Teacher Training weekend 6 recap

This past weekend was our sixth weekend together. The asana focus was on seated poses, primarily twists and forward folds. These poses are important for everyone, although they are often not given the same amount of attention as the other pose groups. Seated poses are important for creating and maintaining openness in the hips. It is hard for many people to sit on the floor and we have limited mobility in the hip joints due to constantly sitting in chairs. So work on this can help to keep us healthy through old age. 

On Friday night we reviewed the pranayama exercises that we’ve learned so far. We started our pranayama practice with kappalabhati, which is a kriya, or cleansing practice, to clear the nasal passages. Kappalabhati works by a forceful exhale with strong contraction of the abdominal muscles followed by a passive inhale that results from the release of the abdominal muscles rather than the engagement of the diaphragm. It’s a practice that effectively reverses the normal pattern of breathing which is active inhale followed by passive exhale. It is common to feel lightheaded the first few times you practice kappalabhati. Then the students taught ujjayi, sama vritti, kumbhaka, nadi shodhana and 3 part breath. Most of the breathing patterns were review from previous weekends

On Saturday we began the day with a class designed to create opening in the hips for seated poses. We worked on low lunge, hamstrings, and outer hips. The seated poses that we worked on in this class included firelog, half lord of the fishes pose and wide-legged forward fold. In the afternoon, we continued with our work on seated poses. We discussed virasana (hero’s pose), dandasana (staff), paschimottanasana (seated forward bend) and upavistha konasana (wide-legged forward bend). These poses are all symmetrical in the sense that both legs are doing the same thing. And the broad principles of seated poses apply here. In these poses, we begin with a focus on the pelvis. The pelvis should be tilted forward so that you are sitting on the front edge of your sits bones, which will help you to create a sense of ease in your lower back. For some people, it is necessary to sit on a block or a blanket so that the knees are beneath the hips. Once you have found the correct orientation of your pelvis, then move your attention up your torso and your spine. Breathe into the back of the rib cage and don’t push your chest too far forward. Position your chin beneath your forehead and try to breathe with ease. 

When folding forward in a seated pose, the primary action should happen in the pelvis tilting forward relative to the femur bones, which will stretch the hamstrings. At this stage, you should still feel your back muscles engaging. It is ok to round the back, as long as you keep that awareness of engagement and don’t go so far as to strain your back. When taking a twist, it is also important to find a small bit of movement in the pelvis. Most of the twist happens in the thoracic spine, but starting the movement by turning the hips in that direction doesn’t hurt, and it can help to ease strain in the lower back, which does not have much twisting ability.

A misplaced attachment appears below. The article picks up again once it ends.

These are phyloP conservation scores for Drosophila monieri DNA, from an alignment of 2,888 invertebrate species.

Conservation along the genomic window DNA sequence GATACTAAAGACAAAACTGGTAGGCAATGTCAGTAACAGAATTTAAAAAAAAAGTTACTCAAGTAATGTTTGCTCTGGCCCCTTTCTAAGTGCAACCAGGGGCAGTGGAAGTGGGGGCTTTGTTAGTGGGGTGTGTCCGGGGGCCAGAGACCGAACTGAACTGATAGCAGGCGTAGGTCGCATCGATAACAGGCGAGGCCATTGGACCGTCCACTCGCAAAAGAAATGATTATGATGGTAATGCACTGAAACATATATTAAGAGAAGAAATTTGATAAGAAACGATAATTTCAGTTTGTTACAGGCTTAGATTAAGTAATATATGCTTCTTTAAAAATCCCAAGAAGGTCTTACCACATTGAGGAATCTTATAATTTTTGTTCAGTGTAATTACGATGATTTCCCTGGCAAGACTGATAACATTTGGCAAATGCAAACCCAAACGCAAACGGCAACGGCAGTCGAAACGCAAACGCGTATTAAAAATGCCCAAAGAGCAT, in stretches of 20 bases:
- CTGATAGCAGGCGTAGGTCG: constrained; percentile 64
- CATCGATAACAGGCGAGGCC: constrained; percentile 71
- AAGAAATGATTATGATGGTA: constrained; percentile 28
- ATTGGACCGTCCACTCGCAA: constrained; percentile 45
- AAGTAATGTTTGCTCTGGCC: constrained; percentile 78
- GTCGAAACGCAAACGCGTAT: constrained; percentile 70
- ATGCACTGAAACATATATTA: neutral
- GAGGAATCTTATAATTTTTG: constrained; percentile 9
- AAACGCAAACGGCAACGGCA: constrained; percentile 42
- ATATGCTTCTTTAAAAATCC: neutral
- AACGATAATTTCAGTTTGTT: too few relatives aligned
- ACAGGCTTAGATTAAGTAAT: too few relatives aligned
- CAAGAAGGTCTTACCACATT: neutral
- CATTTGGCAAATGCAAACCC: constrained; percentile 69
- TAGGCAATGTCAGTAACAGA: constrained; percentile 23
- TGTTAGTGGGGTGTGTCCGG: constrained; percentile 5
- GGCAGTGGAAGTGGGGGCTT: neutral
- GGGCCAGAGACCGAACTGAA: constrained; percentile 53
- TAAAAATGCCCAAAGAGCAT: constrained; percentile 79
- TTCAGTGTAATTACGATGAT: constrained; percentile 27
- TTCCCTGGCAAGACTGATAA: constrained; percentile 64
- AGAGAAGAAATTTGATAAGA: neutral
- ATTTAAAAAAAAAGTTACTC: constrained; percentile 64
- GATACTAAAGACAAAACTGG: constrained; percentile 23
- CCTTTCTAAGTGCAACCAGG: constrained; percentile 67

On Sunday morning, the students taught mini-classes in groups of 2 or 3. Each class was about 40 minutes long and included an intro, warm-up, standing sequence, backbend and two seated poses. The instruction to the students was to focus on hands on assists. So they practiced adjustments that they had learned earlier and got a chance to review different techniques. On weekend 6, it is nice to  see that the students are doing a good job of integrating sequencing, alignment cues, verbal instruction and hands on assists. Teaching is as much of a practice as asana or meditation, and it needs constant attention to grow.

On Sunday afternoon we discussed Pema Chodron’s book. This is a book that is full of wisdom and lessons for dealing with the events of life without getting too caught up in the drama of them. Pema uses personal stories to both humanize her and illustrate examples of how we suffer and what we can do about it. The discussion this weekend seemed to center around the difficult people and situations in our lives. We talked about responding with compassion rather than anger and not letting ourselves be pulled in by the negative energy. 

We ended our weekend with a special evening class designed to prepare the body for rest and sleep. There were lots of deep, stretchy poses followed by some restorative poses. 

Our next weekend is coming up quickly - less than 2 weeks away. In six weeks, these students will all be yoga teachers! Until then, enjoy some pictures from weekend 6:
IMG_20170114_153318338Vivian and Helen practicing nadi shodhana, or alternate nostril breathing.
IMG_20170114_181136958Students spent time this weekend practicing their hands on assists, which is one of the harder aspects of
teaching for many people.

IMG_20170115_123343455Student teaching in full force this weekend! Be on the look out for some standout teachers in just a couple of months!IMG_20170115_172628750Vivian demonstrating a solid bound lotus pose!
IMG_20170115_174330524Elisha has been working on wheel pose ever since our backbending weekend (and probably before)! She is finally able to push up on her own. Just keep practicing! 
IMG_20170114_173946569Beautiful Ganesh artwork by Vivian. Look for these in our boutique soon!